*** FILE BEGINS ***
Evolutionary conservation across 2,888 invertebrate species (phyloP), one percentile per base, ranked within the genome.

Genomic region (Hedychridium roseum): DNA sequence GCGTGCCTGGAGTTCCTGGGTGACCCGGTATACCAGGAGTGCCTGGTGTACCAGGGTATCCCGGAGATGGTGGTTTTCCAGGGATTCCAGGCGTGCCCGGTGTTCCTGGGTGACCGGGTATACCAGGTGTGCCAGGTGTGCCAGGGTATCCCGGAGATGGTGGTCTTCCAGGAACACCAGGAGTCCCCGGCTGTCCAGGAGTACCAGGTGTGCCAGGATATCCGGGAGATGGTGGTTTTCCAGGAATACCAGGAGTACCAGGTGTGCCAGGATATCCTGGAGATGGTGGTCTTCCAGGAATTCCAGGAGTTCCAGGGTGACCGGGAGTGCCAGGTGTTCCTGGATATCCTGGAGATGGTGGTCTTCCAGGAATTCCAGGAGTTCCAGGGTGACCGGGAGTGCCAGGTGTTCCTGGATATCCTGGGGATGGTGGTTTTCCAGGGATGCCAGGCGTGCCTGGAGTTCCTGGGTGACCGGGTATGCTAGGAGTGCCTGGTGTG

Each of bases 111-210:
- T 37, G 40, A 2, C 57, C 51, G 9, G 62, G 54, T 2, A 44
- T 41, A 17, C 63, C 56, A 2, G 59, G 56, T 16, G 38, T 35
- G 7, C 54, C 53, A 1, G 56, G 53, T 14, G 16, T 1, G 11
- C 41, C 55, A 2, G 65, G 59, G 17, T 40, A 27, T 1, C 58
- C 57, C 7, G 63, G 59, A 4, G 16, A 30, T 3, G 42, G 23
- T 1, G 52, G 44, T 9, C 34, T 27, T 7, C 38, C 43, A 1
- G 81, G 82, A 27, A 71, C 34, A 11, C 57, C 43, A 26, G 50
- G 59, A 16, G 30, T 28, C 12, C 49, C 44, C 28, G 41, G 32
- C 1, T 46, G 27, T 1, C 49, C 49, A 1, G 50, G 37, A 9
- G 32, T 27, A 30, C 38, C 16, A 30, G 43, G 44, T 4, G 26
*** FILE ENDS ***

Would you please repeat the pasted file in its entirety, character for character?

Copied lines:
Evolutionary conservation across 2,888 invertebrate species (phyloP), one percentile per base, ranked within the genome.

Genomic region (Hedychridium roseum): DNA sequence GCGTGCCTGGAGTTCCTGGGTGACCCGGTATACCAGGAGTGCCTGGTGTACCAGGGTATCCCGGAGATGGTGGTTTTCCAGGGATTCCAGGCGTGCCCGGTGTTCCTGGGTGACCGGGTATACCAGGTGTGCCAGGTGTGCCAGGGTATCCCGGAGATGGTGGTCTTCCAGGAACACCAGGAGTCCCCGGCTGTCCAGGAGTACCAGGTGTGCCAGGATATCCGGGAGATGGTGGTTTTCCAGGAATACCAGGAGTACCAGGTGTGCCAGGATATCCTGGAGATGGTGGTCTTCCAGGAATTCCAGGAGTTCCAGGGTGACCGGGAGTGCCAGGTGTTCCTGGATATCCTGGAGATGGTGGTCTTCCAGGAATTCCAGGAGTTCCAGGGTGACCGGGAGTGCCAGGTGTTCCTGGATATCCTGGGGATGGTGGTTTTCCAGGGATGCCAGGCGTGCCTGGAGTTCCTGGGTGACCGGGTATGCTAGGAGTGCCTGGTGTG

Each of bases 111-210:
- T 37, G 40, A 2, C 57, C 51, G 9, G 62, G 54, T 2, A 44
- T 41, A 17, C 63, C 56, A 2, G 59, G 56, T 16, G 38, T 35
- G 7, C 54, C 53, A 1, G 56, G 53, T 14, G 16, T 1, G 11
- C 41, C 55, A 2, G 65, G 59, G 17, T 40, A 27, T 1, C 58
- C 57, C 7, G 63, G 59, A 4, G 16, A 30, T 3, G 42, G 23
- T 1, G 52, G 44, T 9, C 34, T 27, T 7, C 38, C 43, A 1
- G 81, G 82, A 27, A 71, C 34, A 11, C 57, C 43, A 26, G 50
- G 59, A 16, G 30, T 28, C 12, C 49, C 44, C 28, G 41, G 32
- C 1, T 46, G 27, T 1, C 49, C 49, A 1, G 50, G 37, A 9
- G 32, T 27, A 30, C 38, C 16, A 30, G 43, G 44, T 4, G 26